Watson believes DRS upstages benefit of doubt

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"There's supposed to be the benefit of the doubt going to the batsman," Watson said. "Bowlers get a chance to come back and bowl another ball, but for a batsman, if they're out, they're out. DRS, for me personally, makes things pretty complicated when the rules of the game were set up to be as uncomplicated as possible. Batting-wise, if there's benefit of the doubt, the benefit goes to the batsman. As a bowler you accept that.

"So it's going to be interesting to see how DRS evolves. At the moment, there's no doubt that for the amount of airtime the DRS has got over these last three Test matches, it's certainly not working to how it was supposed to be set up to work."

That decision cost Watson the chance to go on to make a big score, for he was on 46 at the time, and although replays suggested it was a very tight call, the DRS had been set up to support the on-field umpire's decision in such circumstances. On one hand Watson was supportive of the DRS for not overturning decisions unless they were howlers, but on the other hand it was difficult for the batsman not to have the benefit of the doubt.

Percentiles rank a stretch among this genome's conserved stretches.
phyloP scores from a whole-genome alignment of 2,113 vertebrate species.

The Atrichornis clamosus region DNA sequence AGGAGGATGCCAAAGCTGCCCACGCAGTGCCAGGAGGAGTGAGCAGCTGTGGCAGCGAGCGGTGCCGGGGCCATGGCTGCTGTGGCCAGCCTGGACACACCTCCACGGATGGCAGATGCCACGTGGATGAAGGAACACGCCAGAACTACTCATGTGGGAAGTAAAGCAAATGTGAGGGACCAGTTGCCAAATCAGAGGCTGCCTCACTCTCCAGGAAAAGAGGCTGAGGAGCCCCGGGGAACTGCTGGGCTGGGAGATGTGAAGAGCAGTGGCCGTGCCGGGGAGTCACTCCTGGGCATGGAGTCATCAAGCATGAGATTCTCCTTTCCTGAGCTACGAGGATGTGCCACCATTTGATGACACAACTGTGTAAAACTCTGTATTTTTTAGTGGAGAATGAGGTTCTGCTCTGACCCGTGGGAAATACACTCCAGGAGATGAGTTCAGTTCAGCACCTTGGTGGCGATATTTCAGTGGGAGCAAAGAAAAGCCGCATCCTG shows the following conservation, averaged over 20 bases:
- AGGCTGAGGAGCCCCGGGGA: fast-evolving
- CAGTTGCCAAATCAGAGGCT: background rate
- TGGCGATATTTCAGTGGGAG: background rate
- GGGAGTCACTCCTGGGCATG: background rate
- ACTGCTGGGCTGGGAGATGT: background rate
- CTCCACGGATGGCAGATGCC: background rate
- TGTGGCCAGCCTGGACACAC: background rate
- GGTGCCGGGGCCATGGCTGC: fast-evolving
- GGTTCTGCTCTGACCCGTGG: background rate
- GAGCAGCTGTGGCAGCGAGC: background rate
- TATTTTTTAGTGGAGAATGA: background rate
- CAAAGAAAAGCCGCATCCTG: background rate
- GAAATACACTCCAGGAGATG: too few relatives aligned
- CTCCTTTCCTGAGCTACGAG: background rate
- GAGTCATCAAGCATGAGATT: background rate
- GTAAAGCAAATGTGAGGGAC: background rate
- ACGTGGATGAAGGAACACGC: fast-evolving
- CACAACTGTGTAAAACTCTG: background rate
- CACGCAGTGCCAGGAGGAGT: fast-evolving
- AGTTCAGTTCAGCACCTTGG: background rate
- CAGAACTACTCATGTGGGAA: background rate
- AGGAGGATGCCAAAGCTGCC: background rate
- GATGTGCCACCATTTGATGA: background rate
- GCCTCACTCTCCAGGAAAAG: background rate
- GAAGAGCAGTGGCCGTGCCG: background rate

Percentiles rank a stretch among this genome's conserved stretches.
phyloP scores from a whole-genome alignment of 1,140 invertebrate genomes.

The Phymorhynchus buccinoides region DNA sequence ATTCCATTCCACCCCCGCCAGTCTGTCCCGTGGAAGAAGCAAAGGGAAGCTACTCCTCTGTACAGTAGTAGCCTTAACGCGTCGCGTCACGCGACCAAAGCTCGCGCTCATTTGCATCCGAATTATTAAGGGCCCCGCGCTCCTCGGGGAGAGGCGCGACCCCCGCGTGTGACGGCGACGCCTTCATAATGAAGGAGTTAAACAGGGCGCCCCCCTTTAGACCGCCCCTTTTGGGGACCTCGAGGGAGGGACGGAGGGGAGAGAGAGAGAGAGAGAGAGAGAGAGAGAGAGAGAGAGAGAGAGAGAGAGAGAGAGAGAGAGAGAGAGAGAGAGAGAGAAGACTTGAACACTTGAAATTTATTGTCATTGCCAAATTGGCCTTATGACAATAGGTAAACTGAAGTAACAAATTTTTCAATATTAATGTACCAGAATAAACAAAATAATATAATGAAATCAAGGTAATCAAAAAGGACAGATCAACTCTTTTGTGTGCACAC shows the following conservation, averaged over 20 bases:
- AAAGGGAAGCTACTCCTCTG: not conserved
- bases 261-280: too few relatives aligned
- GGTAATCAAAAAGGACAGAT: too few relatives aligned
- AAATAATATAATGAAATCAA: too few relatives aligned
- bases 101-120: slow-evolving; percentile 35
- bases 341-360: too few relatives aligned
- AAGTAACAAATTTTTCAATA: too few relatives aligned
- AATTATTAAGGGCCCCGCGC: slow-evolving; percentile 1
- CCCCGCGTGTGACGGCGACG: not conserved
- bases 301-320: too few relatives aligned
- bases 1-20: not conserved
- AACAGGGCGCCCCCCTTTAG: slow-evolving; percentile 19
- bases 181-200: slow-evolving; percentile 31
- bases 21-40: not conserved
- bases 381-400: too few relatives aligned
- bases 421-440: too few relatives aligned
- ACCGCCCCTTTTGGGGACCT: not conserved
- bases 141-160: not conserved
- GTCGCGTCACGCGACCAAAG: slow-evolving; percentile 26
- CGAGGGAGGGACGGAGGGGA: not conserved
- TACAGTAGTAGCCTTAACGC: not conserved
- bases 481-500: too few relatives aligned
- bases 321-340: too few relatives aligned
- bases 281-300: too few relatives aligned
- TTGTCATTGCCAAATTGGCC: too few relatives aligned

There was one occasion, on the final day at Old Trafford, when the Australians were pleased that the on-field umpire's call was trusted when Kevin Pietersen was given out caught behind, and that the decision was upheld despite no mark showing on Hot Spot. Watson said it was pleasing to see the back of Pietersen via DRS, given the earlier banter between the pair.

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As an Indian, shouldn't u be

As an Indian, shouldn't u be more concerned about these:




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